Oakland A’s make surprising move to sign Trevor Rosenthal

ARLINGTON, TEXAS - OCTOBER 08: Trevor Rosenthal #47 of the San Diego Padres pitches during the ninth inning against the Los Angeles Dodgers in Game Three of the National League Division Series at Globe Life Field on October 08, 2020 in Arlington, Texas. (Photo by Ronald Martinez/Getty Images)
ARLINGTON, TEXAS - OCTOBER 08: Trevor Rosenthal #47 of the San Diego Padres pitches during the ninth inning against the Los Angeles Dodgers in Game Three of the National League Division Series at Globe Life Field on October 08, 2020 in Arlington, Texas. (Photo by Ronald Martinez/Getty Images) /
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The identity of the Oakland A’s closer had been a mystery this offseason. Jake Diekman had been penciled into the role, but the signing of Sergio Romo had put his role into question. Additionally, Lou Trivino was viewed as someone that could compete to be the A’s closer. The question appeared to be one that would be answered late in spring training.

That question has been emphatically answered, but not in a way that anyone had expected. In a surprising move, the A’s have signed Trevor Rosenthal to a one year deal worth $11 million.

Oakland A’s suddenly find money for Trevor Rosenthal

The A’s had spent the offseason saying that they were broke. Their offer to Marcus Semien, a player they desperately wanted to keep in the fold, was laughable. But at least they made an offer; the A’s never bothered to call Liam Hendriks. In fact, their trade of Khris Davis was spurred, in part, to free up the money needed to bring back Mike Fiers.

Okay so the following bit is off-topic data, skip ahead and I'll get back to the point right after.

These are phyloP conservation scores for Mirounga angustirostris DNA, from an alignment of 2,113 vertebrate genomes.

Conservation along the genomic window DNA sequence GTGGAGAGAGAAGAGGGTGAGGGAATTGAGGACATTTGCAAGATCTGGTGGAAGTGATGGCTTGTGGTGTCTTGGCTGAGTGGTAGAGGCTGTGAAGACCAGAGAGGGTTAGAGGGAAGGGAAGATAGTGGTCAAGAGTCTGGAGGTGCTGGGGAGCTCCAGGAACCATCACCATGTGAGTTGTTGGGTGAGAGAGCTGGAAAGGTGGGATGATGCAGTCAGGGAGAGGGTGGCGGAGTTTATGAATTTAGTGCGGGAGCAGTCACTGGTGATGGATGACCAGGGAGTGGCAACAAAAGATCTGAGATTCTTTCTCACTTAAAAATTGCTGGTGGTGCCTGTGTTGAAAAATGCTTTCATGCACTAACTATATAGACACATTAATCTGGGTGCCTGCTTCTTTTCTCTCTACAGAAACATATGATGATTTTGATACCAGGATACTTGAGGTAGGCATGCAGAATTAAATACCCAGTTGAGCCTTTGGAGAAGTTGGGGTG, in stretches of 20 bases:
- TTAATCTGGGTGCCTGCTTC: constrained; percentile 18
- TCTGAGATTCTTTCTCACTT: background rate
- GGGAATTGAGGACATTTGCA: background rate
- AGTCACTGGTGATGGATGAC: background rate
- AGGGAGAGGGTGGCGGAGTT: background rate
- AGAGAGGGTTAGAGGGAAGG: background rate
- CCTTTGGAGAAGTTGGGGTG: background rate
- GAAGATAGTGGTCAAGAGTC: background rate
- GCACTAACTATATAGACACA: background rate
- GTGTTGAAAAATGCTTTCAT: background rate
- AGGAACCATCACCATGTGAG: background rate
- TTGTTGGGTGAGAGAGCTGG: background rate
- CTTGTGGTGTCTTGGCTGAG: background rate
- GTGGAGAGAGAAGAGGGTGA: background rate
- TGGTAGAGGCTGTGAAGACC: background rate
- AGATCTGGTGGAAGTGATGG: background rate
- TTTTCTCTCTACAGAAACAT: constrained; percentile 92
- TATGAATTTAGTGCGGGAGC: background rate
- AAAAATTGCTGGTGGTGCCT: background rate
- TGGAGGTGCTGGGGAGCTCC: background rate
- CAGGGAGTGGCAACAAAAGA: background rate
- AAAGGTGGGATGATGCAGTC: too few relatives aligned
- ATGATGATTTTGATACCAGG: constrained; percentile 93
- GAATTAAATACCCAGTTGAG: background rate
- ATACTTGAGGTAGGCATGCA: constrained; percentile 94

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After a disastrous 2019 campaign, Rosenthal had an impressive return to his previous form in 2020. He produced a combined 1.90 ERA and a 0.845 WHiP in his 23.2 innings between the Royals and Padres, notching 11 saves while striking out 38 batters and issuing only eight walks.

This signing, even on a one year deal, does carry a degree of risk. Rosenthal had slipped from his days as an All Star closer, losing his role in St. Louis before needing Tommy John surgery which cost him the 2018 campaign. His first year back was a disaster, as he infamously had four consecutive appearances where he allowed a run but did not record an out. He ended up posting a 13.50 ERA and a 2.413 WHiP in his 15.1 innings, striking out 17 batters, but also issuing 26 walks.

Even with that potential risk, there is no question that the A’s needed to take a closer look at their bullpen. Their relief corps had been a major strength last year, a dominant buzzsaw that helped propel the team to the division title. With the multitude of changes on the roster, having a strong bullpen will be even more important.

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Signing Trevor Rosenthal upgrades the Oakland A’s bullpen. The question of who will take over in the ninth inning is now answered.

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